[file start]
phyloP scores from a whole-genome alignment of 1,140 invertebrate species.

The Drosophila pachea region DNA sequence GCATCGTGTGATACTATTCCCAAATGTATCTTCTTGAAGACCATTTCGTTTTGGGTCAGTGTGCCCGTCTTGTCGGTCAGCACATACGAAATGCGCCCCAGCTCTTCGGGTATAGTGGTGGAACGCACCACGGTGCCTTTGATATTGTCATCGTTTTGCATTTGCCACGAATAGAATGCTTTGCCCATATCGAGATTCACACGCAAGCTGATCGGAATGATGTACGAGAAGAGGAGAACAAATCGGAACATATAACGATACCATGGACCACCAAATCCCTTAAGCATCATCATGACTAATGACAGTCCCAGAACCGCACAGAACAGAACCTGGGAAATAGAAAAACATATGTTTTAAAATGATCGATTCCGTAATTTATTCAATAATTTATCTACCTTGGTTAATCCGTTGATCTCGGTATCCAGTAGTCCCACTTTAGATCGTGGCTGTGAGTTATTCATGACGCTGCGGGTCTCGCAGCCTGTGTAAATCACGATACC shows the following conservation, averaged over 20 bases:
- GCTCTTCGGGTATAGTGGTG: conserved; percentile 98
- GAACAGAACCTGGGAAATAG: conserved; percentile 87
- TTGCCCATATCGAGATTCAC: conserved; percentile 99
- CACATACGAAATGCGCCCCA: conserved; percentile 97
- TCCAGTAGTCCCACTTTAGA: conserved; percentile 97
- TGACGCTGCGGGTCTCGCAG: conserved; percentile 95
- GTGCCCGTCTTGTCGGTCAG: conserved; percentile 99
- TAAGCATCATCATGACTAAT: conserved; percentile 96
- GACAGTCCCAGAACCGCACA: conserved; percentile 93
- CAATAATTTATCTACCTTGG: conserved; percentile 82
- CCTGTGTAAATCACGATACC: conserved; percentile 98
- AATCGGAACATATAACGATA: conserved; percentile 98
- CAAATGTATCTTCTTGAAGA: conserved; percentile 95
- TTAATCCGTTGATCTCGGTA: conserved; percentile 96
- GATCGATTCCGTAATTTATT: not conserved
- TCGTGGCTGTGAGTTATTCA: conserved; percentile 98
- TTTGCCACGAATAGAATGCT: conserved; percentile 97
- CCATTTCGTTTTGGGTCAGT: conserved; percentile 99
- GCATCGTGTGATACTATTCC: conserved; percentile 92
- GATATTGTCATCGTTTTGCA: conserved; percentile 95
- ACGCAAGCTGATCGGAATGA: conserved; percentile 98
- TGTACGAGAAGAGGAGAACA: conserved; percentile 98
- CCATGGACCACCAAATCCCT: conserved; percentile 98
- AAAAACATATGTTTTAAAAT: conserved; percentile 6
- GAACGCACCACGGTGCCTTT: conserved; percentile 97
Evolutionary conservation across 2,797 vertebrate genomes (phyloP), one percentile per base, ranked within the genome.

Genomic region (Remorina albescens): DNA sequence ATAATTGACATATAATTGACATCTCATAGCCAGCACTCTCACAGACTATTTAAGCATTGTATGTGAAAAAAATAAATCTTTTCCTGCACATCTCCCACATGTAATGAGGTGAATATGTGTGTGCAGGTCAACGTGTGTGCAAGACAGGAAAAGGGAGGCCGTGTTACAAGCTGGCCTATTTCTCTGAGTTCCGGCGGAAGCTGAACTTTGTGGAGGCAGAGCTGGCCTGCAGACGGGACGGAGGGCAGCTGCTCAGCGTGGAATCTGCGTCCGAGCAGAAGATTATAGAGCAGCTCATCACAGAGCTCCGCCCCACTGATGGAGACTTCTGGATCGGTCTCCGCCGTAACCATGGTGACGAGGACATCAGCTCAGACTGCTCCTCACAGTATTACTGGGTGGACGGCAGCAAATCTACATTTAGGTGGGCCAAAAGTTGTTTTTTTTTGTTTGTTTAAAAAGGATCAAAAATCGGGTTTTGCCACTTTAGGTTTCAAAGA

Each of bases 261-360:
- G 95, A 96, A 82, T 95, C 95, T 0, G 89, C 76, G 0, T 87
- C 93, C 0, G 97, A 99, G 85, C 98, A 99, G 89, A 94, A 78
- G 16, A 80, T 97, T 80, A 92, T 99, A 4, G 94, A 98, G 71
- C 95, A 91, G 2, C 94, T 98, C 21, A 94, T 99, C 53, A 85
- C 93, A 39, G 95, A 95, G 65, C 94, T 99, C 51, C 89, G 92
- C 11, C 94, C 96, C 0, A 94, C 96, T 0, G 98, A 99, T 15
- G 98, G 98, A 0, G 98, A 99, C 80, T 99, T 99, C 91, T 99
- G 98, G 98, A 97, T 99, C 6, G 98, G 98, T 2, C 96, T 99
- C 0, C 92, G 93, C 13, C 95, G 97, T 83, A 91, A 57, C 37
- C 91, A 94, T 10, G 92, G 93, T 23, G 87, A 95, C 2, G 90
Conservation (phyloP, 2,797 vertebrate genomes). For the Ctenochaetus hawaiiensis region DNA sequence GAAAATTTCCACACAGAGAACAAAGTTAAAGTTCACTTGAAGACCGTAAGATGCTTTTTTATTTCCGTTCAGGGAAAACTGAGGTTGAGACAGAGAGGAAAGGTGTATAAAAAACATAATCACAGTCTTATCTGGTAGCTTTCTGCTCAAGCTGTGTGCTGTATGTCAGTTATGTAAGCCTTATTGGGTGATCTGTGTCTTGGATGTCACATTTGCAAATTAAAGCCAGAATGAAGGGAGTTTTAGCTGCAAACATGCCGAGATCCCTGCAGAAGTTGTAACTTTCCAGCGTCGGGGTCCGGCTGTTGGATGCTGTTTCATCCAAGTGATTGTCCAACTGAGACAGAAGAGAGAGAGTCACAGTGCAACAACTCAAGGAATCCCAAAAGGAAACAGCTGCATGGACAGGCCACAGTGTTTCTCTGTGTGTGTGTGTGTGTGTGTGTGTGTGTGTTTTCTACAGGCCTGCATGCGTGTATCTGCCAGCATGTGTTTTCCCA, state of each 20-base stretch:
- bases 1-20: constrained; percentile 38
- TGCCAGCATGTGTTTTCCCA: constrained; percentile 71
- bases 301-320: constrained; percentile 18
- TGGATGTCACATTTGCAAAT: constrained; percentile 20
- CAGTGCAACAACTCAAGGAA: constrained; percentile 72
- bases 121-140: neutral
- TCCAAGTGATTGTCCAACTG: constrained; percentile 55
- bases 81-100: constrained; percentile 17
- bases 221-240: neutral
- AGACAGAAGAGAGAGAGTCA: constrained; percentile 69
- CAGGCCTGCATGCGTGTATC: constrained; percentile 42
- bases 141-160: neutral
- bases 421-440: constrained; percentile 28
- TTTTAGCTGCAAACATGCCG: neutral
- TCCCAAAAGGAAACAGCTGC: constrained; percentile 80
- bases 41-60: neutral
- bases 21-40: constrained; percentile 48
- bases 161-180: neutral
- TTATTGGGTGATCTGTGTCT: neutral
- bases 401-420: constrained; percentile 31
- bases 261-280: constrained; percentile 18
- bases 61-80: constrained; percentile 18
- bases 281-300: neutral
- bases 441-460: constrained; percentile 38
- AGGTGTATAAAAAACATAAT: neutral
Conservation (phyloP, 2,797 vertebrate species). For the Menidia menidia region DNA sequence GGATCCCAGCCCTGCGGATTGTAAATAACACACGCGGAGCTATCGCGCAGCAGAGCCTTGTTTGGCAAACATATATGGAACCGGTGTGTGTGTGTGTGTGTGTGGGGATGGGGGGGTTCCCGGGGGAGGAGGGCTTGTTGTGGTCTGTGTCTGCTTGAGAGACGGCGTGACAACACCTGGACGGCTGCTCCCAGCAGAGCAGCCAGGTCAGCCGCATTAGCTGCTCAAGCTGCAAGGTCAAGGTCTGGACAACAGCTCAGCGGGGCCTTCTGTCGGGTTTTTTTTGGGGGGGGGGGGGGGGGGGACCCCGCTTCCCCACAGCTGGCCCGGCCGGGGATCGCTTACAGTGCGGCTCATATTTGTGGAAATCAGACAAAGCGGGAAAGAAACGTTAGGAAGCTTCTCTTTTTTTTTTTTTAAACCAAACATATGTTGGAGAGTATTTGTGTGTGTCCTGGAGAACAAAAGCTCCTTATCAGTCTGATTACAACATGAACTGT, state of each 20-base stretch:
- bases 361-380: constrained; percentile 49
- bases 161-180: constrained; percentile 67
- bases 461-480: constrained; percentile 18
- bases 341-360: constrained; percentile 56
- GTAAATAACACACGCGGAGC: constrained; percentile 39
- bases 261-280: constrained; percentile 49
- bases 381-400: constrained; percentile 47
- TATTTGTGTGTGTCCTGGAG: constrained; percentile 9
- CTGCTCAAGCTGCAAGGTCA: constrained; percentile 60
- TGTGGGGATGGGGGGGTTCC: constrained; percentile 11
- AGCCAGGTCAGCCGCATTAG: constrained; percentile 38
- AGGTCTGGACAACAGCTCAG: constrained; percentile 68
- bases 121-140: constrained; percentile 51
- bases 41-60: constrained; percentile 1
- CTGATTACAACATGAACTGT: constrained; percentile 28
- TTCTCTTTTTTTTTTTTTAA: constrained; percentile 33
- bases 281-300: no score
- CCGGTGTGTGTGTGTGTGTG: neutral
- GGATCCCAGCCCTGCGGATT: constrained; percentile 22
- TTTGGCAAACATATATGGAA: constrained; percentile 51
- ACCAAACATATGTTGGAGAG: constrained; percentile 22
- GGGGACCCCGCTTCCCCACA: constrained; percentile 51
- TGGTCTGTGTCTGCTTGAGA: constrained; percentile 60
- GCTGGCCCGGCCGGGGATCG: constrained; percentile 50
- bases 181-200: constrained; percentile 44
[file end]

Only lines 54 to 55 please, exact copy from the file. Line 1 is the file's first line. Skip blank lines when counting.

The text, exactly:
- bases 421-440: constrained; percentile 28
- TTTTAGCTGCAAACATGCCG: neutral